School computer donors may get tax break Public schools not covered in measure OK'd by House

March 29, 1998|By Michael Dresser | Michael Dresser,SUN STAFF

Parents of private and parochial school students would receive a tax break for donating computer equipment to their children's schools, but parents of public school students would not under legislation that received preliminary approval in the House of Delegates yesterday.

Before clearing the measure for a final vote tomorrow, delegates voted 71-55 to reject an amendment by Del. Dan K. Morhaim that would have made donations to public schools eligible for the tax break.

The Baltimore County Democrat said parents of public school children would be interested in making such donations.

Del. Anne Healey, the Prince George's Democrat who sponsored the bill, told delegates that public schools are "already being taken care of" because the state is investing millions to put computers in public school systems.

Healey said her bill is aimed at private and parochial schools because they do not receive such money from the state. She said that if the amendment were adopted, the benefit to private schools would be diluted.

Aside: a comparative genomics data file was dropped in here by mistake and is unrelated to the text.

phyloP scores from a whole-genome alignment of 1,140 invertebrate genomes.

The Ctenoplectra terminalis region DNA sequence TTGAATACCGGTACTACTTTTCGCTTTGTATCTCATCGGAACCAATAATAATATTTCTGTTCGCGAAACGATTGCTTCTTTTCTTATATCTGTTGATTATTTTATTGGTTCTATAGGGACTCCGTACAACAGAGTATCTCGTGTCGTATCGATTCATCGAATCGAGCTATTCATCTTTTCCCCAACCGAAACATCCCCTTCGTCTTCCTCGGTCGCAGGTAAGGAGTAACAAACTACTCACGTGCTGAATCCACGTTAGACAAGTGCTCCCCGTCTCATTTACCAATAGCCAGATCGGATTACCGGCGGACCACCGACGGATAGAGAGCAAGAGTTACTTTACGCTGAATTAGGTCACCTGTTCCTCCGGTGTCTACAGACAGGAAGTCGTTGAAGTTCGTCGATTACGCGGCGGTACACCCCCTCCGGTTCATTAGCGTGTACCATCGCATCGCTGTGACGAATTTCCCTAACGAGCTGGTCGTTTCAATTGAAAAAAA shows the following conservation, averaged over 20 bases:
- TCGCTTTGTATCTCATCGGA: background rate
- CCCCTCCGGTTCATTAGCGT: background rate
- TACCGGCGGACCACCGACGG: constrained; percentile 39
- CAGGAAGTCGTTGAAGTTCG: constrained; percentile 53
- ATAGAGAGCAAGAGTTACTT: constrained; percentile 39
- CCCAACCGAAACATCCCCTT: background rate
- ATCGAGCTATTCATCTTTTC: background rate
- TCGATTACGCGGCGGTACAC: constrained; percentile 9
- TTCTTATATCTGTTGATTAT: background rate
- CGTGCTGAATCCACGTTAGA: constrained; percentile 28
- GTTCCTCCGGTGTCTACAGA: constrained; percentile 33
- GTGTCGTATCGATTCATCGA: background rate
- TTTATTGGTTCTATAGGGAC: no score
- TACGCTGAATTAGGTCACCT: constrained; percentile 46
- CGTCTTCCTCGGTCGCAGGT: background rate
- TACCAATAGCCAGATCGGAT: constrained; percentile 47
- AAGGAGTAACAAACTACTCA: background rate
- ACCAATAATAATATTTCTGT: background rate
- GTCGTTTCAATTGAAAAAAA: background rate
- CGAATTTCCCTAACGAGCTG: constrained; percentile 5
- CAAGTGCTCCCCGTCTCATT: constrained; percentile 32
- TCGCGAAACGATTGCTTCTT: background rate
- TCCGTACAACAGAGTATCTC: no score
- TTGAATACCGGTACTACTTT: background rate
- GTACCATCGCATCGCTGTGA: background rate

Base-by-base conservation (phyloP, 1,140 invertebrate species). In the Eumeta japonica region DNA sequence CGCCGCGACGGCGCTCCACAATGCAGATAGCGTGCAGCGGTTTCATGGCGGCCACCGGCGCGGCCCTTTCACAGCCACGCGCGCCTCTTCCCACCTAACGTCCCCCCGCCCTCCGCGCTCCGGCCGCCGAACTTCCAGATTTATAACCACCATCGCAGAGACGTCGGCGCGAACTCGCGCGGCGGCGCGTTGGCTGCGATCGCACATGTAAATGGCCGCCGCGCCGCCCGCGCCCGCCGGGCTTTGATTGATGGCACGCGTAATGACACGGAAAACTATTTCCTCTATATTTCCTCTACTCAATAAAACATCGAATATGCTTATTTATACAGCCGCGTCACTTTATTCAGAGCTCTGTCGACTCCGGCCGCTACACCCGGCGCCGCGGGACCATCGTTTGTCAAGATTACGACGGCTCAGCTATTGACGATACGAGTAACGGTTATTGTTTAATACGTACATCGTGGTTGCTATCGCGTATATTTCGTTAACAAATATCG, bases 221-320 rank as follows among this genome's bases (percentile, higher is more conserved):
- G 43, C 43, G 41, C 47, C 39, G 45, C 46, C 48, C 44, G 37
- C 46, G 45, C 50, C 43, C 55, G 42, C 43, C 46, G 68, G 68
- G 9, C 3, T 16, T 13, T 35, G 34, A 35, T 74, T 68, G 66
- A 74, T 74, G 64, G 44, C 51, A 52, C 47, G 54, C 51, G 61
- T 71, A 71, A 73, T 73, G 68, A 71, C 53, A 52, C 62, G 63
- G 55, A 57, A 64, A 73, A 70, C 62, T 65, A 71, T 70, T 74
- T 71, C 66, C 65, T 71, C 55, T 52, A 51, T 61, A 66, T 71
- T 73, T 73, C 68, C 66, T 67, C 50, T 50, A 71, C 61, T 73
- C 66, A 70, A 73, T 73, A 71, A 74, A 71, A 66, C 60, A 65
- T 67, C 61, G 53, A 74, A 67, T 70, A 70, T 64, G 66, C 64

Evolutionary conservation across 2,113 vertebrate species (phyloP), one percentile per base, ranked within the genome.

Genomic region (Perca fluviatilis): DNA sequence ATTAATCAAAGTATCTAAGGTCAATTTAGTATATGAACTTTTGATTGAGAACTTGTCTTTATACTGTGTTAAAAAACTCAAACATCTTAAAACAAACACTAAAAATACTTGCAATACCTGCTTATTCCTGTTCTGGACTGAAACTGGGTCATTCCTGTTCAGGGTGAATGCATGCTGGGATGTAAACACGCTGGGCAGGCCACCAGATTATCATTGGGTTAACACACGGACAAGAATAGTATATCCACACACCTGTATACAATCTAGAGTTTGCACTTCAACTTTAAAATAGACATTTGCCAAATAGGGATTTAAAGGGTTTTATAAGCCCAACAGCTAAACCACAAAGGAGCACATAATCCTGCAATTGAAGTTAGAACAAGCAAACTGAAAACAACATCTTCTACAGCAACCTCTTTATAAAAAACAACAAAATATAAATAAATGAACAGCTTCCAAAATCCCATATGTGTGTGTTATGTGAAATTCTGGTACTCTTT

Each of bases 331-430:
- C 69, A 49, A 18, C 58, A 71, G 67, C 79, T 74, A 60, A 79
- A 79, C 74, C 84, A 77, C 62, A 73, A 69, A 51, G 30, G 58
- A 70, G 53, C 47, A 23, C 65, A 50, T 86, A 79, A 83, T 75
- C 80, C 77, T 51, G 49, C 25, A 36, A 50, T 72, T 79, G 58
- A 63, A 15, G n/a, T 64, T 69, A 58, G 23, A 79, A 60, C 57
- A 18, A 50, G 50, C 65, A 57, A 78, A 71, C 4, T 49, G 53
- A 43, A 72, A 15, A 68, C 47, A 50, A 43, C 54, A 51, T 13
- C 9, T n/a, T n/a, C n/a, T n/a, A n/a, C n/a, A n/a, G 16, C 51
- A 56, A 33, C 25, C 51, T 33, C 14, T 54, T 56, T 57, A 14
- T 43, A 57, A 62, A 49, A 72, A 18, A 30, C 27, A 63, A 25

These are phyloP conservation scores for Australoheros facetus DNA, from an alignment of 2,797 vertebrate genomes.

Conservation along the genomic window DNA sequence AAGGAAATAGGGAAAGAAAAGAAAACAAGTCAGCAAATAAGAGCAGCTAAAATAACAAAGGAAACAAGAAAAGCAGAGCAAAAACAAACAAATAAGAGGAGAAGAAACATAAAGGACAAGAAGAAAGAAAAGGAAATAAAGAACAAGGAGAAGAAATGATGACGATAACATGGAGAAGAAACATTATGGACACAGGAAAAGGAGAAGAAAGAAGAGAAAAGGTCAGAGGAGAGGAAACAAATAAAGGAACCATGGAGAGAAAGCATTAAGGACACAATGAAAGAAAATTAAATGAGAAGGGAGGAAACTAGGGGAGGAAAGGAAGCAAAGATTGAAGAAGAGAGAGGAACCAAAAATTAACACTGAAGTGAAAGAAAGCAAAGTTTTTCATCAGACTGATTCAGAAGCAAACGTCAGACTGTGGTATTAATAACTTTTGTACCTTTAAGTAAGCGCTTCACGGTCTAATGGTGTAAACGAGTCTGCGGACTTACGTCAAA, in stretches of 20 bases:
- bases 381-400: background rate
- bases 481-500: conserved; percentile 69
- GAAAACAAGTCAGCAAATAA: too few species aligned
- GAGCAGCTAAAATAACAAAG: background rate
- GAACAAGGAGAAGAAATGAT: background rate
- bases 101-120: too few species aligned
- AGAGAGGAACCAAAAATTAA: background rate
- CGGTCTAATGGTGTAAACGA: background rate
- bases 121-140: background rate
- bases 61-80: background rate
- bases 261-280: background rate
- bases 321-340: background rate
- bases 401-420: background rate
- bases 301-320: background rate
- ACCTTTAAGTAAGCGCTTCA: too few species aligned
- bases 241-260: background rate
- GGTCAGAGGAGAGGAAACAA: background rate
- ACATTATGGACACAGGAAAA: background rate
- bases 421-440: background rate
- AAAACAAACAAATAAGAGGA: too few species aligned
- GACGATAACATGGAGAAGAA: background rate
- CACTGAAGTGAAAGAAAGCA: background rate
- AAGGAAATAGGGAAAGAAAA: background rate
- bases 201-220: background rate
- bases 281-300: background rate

But supporters of the amendment said many public schools still need help.

"We have miles to go before we complete the essential public facilities we need in this state," said Del. Leon G. Billings, a Montgomery County Democrat.

Del. Shane Pendergrass, a Howard County Democrat, said the amendment addressed "a question of fairness."

"This is a question of treating public schools equally with private schools," she said.

But Healey said corporations eager to donate equipment to large school systems to get students used to their products overlook private schools.

She said donors to public schools would not be treated unfairly because they remain eligible for a federal tax credit.

The Maryland tax break, Healey said, was just "a little extra" for private schools. She said the subtraction would be worth slightly less than $50 for a donation worth $1,000 -- the minimum amount eligible for the break.

The vote on the amendment produced a turnabout of sorts, with most liberal Democrats supporting an expanded tax break, and most Republicans opposing it.

If the measure passes the House, as expected, it faces a skeptical Sen. Barbara A. Hoffman, who chairs the Senate Budget and Taxation Committee.

"If they're going to do it, it ought to be for both," the Baltimore Democrat said. "Why would you not want people to help their local public schools?"

Hoffman said she doubted a tax break of the size proposed would have any affect on a taxpayer's decision to give.

Pub Date: 3/29/98

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